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Turning the Mind Into an Ally [Format Kindle]

Sakyong Mipham Rinpoche , Pema Chodron
5.0 étoiles sur 5  Voir tous les commentaires (1 commentaire client)

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From Publishers Weekly

Is the mind our enemy? It can be, suggests Shambhala International's director Mipham in his first book. The key to peaceful and sane living, says Mipham, is training our minds. Without that training, people live "at the mercy of our moods." Meditation is the tool that can help spiritual seekers master, rather than be mastered by, their own minds. This book blends a philosophically savvy explanation of why meditation is necessary with an artful and accessible introduction to the basics of meditation. Mipham moves elegantly from the prosaic (how to sit with a straight spine) to the profound (why one should bravely contemplate illness, aging and death). Indeed, those practicing spiritual disciplines from any tradition-Christian, Wiccan, and so forth-could benefit from Mipham's commonsense approach to meditation. He acknowledges, for example, that the tyro might get bored, distracted or even hungry for a cookie. New meditators are likely to find a million and one excuses for not meditating. But, says Mipham gently, "at some point you just have to sit down and do it." Mipham's guide is distinguished by its intelligible prose; unlike many fellow travelers, he does not drown his reader in jargon. He defines Buddhist basics, like "samsara" and "karma," clearly. Three useful appendices, outlining meditation postures and giving simple instructions for contemplation, round out the book, and a foreword by Pema Chodron is an added treat. This easy read is one of the best of the Buddhism-for-Westerners genre.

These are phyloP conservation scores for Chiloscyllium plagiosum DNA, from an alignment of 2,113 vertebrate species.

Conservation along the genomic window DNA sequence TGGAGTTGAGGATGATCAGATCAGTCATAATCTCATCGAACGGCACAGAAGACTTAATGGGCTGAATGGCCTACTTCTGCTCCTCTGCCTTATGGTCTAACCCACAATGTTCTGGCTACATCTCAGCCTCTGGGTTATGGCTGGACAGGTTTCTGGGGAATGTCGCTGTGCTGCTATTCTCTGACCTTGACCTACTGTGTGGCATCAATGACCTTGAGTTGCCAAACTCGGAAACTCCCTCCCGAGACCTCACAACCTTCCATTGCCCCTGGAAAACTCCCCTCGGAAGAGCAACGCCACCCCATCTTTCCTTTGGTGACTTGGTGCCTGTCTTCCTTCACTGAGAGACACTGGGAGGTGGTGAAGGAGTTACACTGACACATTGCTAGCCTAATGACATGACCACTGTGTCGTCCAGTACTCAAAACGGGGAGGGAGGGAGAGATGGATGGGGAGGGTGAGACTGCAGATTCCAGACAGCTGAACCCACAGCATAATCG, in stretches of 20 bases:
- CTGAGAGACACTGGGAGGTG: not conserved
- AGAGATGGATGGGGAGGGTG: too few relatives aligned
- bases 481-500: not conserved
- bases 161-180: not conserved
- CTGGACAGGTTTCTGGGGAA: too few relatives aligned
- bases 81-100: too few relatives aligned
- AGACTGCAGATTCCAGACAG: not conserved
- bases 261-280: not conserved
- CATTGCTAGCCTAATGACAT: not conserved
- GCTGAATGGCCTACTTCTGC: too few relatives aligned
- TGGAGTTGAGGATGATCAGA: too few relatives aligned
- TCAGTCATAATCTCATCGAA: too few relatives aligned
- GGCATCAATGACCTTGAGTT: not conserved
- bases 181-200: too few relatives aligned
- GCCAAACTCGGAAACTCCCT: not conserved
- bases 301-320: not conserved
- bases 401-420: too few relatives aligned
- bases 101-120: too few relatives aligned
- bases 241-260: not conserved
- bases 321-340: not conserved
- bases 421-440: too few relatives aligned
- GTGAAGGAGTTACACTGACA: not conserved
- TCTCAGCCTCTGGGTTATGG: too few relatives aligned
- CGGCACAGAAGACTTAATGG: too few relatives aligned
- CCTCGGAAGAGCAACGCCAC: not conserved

Copyright 2003 Reed Business Information, Inc.

From Library Journal

Mipham is director of Shambhala International, an umbrella organization representing over 100 meditation and study centers that was founded by his father, the renowned spiritual leader Chogyam Trungpa. His first book offers basic guidelines to meditation or peaceful abiding for those interested in learning more about Buddhist meditation. His instruction and discussion of the virtues of peaceful abiding are followed by suggestions for thematic contemplative meditations on topics such as birth, old age, and death. Having grown up in the United States but with traditional Tibetan training, Mipham is able to connect the traditional practice with the Western mind-set. He also brings a youthful spirit to his writing, with frequent use of outdoor sports (e.g., horseback riding, archery, golf, and hiking) to embellish his teachings metaphorically. Unfortunately, this work lacks the passion and depth so notable in his father's writings, and the text breaks little new ground. Those new to Tibetan Buddhism will find more inspirational reading in books by the Dalai Lama, and there is more in-depth instruction on Tibetan meditation practices in works such as Geshe Kelsang Gyatso's A Meditation Handbook. Recommended for libraries with large Buddhist collections.
--Annette Haines, Univ. of Michigan Lib., Ann Arbor
Copyright 2002 Reed Business Information, Inc.

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5.0 étoiles sur 5 Already read it twice 11 septembre 2014
Par _
Format:Broché|Achat vérifié
Written in a simple, but engaging manner, the book is a perfect introduction into meditation, but it is also a good companion for those who have already experience on this practice.
I think I have not finished consulting it.
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Amazon.com: 4.9 étoiles sur 5  88 commentaires
113 internautes sur 122 ont trouvé ce commentaire utile 
5.0 étoiles sur 5 Makes Meditation Relevant 20 janvier 2003